Mike Lupica of the New York Daily News: It was the late George Young who said this to me nearly 30 years ago, when he was in the middle of a tough contract negotiation when the Giants were set up to win the first Super Bowl in their history. “When they say it’s not about the money,” Young said to me, and famously, "it’s always about the money." I also believe Anthony wants to win a pro title before he is through to go with the college title he won at Syracuse when he was a freshman with as complete a game for a kid his age I had ever seen in a Final Four. I believe he wants to put an NBA title with the gold he has won at the Olympics, playing with LeBron and his other famous friends. But he was never going to leave around $30 million on the table, nor should he have been expected to leave that kind of money on the table. No player in recent memory has made the current system in the NBA work better for him than Anthony has. He forced his way out of Denver and got paid here. Now he gets paid again, bigger than before.
Jody Genessy of the Deseret News: Things got a little interesting in regards to Gordon Hayward on Wednesday after he agreed to terms of a max contract with Charlotte owner Michael Jordan and the Hornets. Utah Jazz fans debated about him. Teammates expressed a desire to continue to play with him. The man who could be his future coach gave a compliment but also deftly deflected questions about him. And the company running his basketball camp in Salt Lake City this week canceled a media availability for him. The NBA team that Hayward has played for the past four seasons now has three days to officially match the Hornets' $63 million offer sheet to keep him. Utah, which has first right of refusal on Hayward's contract, was expected to be put on the clock late Wednesday night when the 24-year-old signed with Charlotte, which hopes to reunite him with former Jazz center Al Jefferson.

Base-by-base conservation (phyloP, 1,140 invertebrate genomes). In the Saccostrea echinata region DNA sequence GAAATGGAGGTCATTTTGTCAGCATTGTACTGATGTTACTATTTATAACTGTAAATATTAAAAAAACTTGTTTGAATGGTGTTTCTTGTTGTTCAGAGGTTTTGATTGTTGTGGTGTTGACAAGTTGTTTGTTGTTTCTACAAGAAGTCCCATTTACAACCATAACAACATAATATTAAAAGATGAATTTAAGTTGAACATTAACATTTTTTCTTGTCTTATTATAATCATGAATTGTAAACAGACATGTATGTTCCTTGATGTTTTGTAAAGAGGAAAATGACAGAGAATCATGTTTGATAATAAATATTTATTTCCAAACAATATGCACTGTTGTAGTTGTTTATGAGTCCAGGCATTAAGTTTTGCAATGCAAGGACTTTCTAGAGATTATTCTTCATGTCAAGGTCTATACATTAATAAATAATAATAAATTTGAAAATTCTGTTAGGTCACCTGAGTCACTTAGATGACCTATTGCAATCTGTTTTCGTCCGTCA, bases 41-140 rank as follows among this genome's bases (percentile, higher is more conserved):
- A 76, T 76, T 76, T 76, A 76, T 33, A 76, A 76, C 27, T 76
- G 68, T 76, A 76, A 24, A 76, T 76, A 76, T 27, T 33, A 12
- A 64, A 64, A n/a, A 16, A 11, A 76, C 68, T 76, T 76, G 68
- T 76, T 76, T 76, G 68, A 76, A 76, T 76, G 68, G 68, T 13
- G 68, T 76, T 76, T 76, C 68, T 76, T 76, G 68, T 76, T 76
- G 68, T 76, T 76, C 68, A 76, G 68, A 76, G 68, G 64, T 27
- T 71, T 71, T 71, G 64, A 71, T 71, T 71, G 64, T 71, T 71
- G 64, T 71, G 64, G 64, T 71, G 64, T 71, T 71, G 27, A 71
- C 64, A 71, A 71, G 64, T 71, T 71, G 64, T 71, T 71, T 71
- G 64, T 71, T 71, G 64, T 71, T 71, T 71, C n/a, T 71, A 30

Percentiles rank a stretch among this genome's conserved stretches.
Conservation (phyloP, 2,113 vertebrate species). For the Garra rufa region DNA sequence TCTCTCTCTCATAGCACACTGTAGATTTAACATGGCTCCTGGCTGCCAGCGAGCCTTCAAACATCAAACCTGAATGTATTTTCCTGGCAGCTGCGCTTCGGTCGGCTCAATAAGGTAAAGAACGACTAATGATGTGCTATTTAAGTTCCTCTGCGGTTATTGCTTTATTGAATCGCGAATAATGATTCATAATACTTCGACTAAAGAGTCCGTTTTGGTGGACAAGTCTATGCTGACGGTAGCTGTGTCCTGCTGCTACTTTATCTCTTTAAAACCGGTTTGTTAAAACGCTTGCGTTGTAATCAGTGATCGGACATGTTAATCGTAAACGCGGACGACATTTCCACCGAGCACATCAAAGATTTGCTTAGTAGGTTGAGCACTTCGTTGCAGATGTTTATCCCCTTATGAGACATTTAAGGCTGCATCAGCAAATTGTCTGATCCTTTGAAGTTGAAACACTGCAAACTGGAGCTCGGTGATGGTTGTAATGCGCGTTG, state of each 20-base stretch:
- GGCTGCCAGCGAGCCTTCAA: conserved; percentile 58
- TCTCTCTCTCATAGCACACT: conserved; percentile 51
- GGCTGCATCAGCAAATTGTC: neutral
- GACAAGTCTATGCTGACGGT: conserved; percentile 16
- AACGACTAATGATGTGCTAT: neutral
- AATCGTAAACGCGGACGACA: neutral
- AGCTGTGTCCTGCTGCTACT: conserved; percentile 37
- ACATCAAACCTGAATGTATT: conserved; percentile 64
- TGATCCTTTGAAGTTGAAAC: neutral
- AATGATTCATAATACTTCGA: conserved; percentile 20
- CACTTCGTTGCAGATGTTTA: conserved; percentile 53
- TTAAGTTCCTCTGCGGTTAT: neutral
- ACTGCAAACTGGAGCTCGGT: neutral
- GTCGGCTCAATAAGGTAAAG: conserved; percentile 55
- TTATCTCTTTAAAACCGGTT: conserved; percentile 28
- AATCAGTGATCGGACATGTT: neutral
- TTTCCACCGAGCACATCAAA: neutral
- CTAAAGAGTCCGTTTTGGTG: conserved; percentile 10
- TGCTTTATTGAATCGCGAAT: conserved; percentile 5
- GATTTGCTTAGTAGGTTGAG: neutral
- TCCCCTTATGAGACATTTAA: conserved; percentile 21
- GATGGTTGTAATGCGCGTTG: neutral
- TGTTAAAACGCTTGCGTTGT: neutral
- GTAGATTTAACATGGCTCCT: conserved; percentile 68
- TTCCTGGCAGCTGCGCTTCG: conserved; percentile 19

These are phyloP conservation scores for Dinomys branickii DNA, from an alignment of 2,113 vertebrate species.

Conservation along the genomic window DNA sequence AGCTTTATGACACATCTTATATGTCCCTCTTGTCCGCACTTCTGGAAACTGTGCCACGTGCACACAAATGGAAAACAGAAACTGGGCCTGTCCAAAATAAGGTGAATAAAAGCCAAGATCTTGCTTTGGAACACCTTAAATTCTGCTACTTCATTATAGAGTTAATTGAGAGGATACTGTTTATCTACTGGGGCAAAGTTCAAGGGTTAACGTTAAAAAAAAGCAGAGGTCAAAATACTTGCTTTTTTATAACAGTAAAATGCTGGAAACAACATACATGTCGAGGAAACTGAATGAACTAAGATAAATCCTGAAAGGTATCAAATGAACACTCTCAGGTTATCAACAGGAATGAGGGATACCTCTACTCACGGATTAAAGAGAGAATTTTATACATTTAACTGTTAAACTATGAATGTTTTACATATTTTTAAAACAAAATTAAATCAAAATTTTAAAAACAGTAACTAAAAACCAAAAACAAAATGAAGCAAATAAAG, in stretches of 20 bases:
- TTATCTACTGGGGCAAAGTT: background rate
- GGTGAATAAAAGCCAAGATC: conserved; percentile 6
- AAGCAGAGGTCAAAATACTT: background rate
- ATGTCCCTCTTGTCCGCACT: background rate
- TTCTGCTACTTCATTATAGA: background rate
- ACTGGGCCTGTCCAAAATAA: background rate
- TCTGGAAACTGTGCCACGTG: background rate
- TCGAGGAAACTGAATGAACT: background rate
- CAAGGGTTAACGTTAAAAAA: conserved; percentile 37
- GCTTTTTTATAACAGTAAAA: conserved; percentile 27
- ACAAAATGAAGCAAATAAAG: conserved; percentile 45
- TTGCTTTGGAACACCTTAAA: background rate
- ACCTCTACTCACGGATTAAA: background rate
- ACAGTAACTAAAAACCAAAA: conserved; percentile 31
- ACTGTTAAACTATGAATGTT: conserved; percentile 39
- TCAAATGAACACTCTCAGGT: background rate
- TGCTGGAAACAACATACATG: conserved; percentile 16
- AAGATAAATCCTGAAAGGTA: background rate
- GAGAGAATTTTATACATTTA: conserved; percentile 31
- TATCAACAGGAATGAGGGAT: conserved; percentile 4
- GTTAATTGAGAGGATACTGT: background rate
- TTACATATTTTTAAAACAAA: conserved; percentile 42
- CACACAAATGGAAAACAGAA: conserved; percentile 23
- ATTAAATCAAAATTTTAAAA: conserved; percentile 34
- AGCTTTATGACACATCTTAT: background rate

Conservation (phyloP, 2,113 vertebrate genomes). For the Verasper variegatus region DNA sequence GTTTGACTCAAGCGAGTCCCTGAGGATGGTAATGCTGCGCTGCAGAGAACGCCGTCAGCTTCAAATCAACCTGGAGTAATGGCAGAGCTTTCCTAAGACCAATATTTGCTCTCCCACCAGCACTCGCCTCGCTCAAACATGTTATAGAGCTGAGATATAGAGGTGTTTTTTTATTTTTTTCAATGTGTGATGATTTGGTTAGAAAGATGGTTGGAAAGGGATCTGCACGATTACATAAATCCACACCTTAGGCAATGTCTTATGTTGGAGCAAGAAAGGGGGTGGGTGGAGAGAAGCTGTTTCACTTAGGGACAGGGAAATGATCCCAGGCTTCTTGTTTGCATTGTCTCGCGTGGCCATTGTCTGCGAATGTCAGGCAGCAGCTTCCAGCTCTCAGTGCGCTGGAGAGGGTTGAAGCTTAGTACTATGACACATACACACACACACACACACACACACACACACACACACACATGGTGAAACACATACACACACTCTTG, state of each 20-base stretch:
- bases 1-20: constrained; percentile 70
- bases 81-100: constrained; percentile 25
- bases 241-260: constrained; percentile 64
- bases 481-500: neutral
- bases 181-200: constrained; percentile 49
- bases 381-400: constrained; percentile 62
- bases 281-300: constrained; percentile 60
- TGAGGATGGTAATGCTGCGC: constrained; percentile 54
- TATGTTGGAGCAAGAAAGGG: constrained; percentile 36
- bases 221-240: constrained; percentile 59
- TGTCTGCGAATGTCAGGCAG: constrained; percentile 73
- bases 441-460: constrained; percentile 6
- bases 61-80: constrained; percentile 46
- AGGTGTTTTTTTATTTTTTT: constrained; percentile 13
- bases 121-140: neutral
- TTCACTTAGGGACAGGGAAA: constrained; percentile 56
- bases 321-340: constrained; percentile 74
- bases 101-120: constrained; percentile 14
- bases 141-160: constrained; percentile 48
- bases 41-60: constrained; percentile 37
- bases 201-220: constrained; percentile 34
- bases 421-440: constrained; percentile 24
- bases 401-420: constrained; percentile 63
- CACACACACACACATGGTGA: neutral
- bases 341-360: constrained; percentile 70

Scott Fowler of The Charlotte Observer: I like the gamble. If the Jazz doesn’t match – and Utah is reportedly $30 million under the salary cap, with far more room to maneuver than Charlotte – then Hayward will make more than Al Jefferson and everyone else on the Hornets, and he obviously would not be Charlotte’s best player. That would be either Jefferson or point guard Kemba Walker, and Walker is going to command a similarly huge contract at some point. But Jefferson and Walker truly want to win, and this is how you do it. You sign a guy like Hayward instead of a loose cannon like Lance Stephenson. You play Hayward more at shooting guard – he can do either that or small forward, but if he plays shooting guard you can use Michael Kidd-Gilchrist’s defensive prowess more effectively. Hayward becomes more of a scoring threat immediately than Gerald Henderson is from outside, which gives Jefferson (who Hayward knows how to play with, having done so in Utah) more room inside. Isn’t it interesting, by the way, how the tenor of the criticism for the Hornets has changed? Once, people said Michael Jordan was cheap. No one can say that anymore. Now they just say he’s giving the wrong guys too much money.
Doug Smith of the Toronto Star: The Raptors have another piece of the off-season puzzle in place. Greivis Vasquez has agreed to a two-year, $13 million contract, according to team and league sources, as Toronto general manager Masai Ujiri continues to lock up necessary pieces from last year’s team. Vasquez, who was a restricted free agent, averaged 9.5 points and 3.7 assists in 61 games with the Raptors after being acquired from the Sacramento Kings about a quarter of the way through the season. By getting Vasquez on a two-year deal, the Raptors won’t dip further into the cap space they have for the summer of 2016, when a handful of key NBAers can become free agents.